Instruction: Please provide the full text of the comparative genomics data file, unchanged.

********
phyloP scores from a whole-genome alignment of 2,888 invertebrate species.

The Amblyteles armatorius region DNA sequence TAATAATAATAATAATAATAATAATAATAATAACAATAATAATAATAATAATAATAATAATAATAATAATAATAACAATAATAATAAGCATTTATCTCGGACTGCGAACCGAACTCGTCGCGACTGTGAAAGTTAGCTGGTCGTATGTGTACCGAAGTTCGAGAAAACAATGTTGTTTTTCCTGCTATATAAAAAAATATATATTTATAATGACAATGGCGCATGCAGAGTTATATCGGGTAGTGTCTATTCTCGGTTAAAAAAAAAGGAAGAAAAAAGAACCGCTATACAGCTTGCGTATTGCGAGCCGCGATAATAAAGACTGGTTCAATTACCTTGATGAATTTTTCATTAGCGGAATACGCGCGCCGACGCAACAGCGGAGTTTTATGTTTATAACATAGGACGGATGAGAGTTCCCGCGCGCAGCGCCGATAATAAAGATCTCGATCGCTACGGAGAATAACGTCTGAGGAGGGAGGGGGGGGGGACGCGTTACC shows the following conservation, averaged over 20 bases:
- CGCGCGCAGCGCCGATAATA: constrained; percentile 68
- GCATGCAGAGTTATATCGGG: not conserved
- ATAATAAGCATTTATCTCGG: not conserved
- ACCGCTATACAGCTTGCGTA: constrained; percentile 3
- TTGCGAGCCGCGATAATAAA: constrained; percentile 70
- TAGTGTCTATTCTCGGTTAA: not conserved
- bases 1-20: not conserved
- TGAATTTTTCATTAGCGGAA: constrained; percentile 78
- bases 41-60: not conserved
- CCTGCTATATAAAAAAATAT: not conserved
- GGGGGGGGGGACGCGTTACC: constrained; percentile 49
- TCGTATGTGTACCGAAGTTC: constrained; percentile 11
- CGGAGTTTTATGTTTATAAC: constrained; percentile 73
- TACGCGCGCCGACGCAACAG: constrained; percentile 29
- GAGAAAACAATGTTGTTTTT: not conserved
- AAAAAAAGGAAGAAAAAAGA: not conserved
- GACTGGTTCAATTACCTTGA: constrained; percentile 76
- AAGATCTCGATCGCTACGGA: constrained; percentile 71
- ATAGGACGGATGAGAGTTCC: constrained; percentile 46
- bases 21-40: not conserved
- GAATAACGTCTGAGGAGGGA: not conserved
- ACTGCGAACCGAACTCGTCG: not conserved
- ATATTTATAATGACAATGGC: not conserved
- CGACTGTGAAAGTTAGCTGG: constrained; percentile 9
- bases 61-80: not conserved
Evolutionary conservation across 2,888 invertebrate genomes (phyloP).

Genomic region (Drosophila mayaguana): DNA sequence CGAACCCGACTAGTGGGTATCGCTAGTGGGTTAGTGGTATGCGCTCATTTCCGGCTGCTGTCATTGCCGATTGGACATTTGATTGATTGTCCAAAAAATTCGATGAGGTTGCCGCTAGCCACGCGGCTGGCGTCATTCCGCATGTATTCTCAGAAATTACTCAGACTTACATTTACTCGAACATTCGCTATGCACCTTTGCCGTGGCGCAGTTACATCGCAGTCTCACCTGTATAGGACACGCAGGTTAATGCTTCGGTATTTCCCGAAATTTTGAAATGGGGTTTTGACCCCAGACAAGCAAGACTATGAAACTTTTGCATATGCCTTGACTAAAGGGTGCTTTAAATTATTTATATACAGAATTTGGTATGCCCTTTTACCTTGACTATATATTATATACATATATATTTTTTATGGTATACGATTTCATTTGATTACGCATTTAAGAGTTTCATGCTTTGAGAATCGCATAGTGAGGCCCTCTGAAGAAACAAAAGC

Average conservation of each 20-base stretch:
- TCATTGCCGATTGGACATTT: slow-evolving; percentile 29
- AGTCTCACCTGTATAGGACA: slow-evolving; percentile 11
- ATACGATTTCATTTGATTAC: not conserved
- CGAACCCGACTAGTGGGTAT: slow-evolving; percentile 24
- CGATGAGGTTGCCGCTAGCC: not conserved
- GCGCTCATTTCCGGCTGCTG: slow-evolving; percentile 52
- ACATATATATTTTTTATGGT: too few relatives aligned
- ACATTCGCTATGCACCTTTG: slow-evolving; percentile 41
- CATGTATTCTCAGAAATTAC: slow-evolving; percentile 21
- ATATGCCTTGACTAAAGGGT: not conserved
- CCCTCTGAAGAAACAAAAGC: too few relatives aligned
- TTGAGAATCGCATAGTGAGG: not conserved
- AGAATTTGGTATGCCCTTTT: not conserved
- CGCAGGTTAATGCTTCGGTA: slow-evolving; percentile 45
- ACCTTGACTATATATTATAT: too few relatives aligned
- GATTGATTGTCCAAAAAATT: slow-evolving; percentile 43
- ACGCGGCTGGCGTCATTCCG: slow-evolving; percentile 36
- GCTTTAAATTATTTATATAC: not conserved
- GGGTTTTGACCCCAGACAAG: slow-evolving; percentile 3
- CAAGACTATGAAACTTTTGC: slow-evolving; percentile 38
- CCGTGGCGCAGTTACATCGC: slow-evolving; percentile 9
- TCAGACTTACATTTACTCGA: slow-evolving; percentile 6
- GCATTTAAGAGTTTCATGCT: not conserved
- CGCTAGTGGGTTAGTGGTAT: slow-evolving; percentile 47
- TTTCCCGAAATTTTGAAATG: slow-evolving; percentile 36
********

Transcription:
phyloP scores from a whole-genome alignment of 2,888 invertebrate species.

The Amblyteles armatorius region DNA sequence TAATAATAATAATAATAATAATAATAATAATAACAATAATAATAATAATAATAATAATAATAATAATAATAATAACAATAATAATAAGCATTTATCTCGGACTGCGAACCGAACTCGTCGCGACTGTGAAAGTTAGCTGGTCGTATGTGTACCGAAGTTCGAGAAAACAATGTTGTTTTTCCTGCTATATAAAAAAATATATATTTATAATGACAATGGCGCATGCAGAGTTATATCGGGTAGTGTCTATTCTCGGTTAAAAAAAAAGGAAGAAAAAAGAACCGCTATACAGCTTGCGTATTGCGAGCCGCGATAATAAAGACTGGTTCAATTACCTTGATGAATTTTTCATTAGCGGAATACGCGCGCCGACGCAACAGCGGAGTTTTATGTTTATAACATAGGACGGATGAGAGTTCCCGCGCGCAGCGCCGATAATAAAGATCTCGATCGCTACGGAGAATAACGTCTGAGGAGGGAGGGGGGGGGGACGCGTTACC shows the following conservation, averaged over 20 bases:
- CGCGCGCAGCGCCGATAATA: constrained; percentile 68
- GCATGCAGAGTTATATCGGG: not conserved
- ATAATAAGCATTTATCTCGG: not conserved
- ACCGCTATACAGCTTGCGTA: constrained; percentile 3
- TTGCGAGCCGCGATAATAAA: constrained; percentile 70
- TAGTGTCTATTCTCGGTTAA: not conserved
- bases 1-20: not conserved
- TGAATTTTTCATTAGCGGAA: constrained; percentile 78
- bases 41-60: not conserved
- CCTGCTATATAAAAAAATAT: not conserved
- GGGGGGGGGGACGCGTTACC: constrained; percentile 49
- TCGTATGTGTACCGAAGTTC: constrained; percentile 11
- CGGAGTTTTATGTTTATAAC: constrained; percentile 73
- TACGCGCGCCGACGCAACAG: constrained; percentile 29
- GAGAAAACAATGTTGTTTTT: not conserved
- AAAAAAAGGAAGAAAAAAGA: not conserved
- GACTGGTTCAATTACCTTGA: constrained; percentile 76
- AAGATCTCGATCGCTACGGA: constrained; percentile 71
- ATAGGACGGATGAGAGTTCC: constrained; percentile 46
- bases 21-40: not conserved
- GAATAACGTCTGAGGAGGGA: not conserved
- ACTGCGAACCGAACTCGTCG: not conserved
- ATATTTATAATGACAATGGC: not conserved
- CGACTGTGAAAGTTAGCTGG: constrained; percentile 9
- bases 61-80: not conserved
Evolutionary conservation across 2,888 invertebrate genomes (phyloP).

Genomic region (Drosophila mayaguana): DNA sequence CGAACCCGACTAGTGGGTATCGCTAGTGGGTTAGTGGTATGCGCTCATTTCCGGCTGCTGTCATTGCCGATTGGACATTTGATTGATTGTCCAAAAAATTCGATGAGGTTGCCGCTAGCCACGCGGCTGGCGTCATTCCGCATGTATTCTCAGAAATTACTCAGACTTACATTTACTCGAACATTCGCTATGCACCTTTGCCGTGGCGCAGTTACATCGCAGTCTCACCTGTATAGGACACGCAGGTTAATGCTTCGGTATTTCCCGAAATTTTGAAATGGGGTTTTGACCCCAGACAAGCAAGACTATGAAACTTTTGCATATGCCTTGACTAAAGGGTGCTTTAAATTATTTATATACAGAATTTGGTATGCCCTTTTACCTTGACTATATATTATATACATATATATTTTTTATGGTATACGATTTCATTTGATTACGCATTTAAGAGTTTCATGCTTTGAGAATCGCATAGTGAGGCCCTCTGAAGAAACAAAAGC

Average conservation of each 20-base stretch:
- TCATTGCCGATTGGACATTT: slow-evolving; percentile 29
- AGTCTCACCTGTATAGGACA: slow-evolving; percentile 11
- ATACGATTTCATTTGATTAC: not conserved
- CGAACCCGACTAGTGGGTAT: slow-evolving; percentile 24
- CGATGAGGTTGCCGCTAGCC: not conserved
- GCGCTCATTTCCGGCTGCTG: slow-evolving; percentile 52
- ACATATATATTTTTTATGGT: too few relatives aligned
- ACATTCGCTATGCACCTTTG: slow-evolving; percentile 41
- CATGTATTCTCAGAAATTAC: slow-evolving; percentile 21
- ATATGCCTTGACTAAAGGGT: not conserved
- CCCTCTGAAGAAACAAAAGC: too few relatives aligned
- TTGAGAATCGCATAGTGAGG: not conserved
- AGAATTTGGTATGCCCTTTT: not conserved
- CGCAGGTTAATGCTTCGGTA: slow-evolving; percentile 45
- ACCTTGACTATATATTATAT: too few relatives aligned
- GATTGATTGTCCAAAAAATT: slow-evolving; percentile 43
- ACGCGGCTGGCGTCATTCCG: slow-evolving; percentile 36
- GCTTTAAATTATTTATATAC: not conserved
- GGGTTTTGACCCCAGACAAG: slow-evolving; percentile 3
- CAAGACTATGAAACTTTTGC: slow-evolving; percentile 38
- CCGTGGCGCAGTTACATCGC: slow-evolving; percentile 9
- TCAGACTTACATTTACTCGA: slow-evolving; percentile 6
- GCATTTAAGAGTTTCATGCT: not conserved
- CGCTAGTGGGTTAGTGGTAT: slow-evolving; percentile 47
- TTTCCCGAAATTTTGAAATG: slow-evolving; percentile 36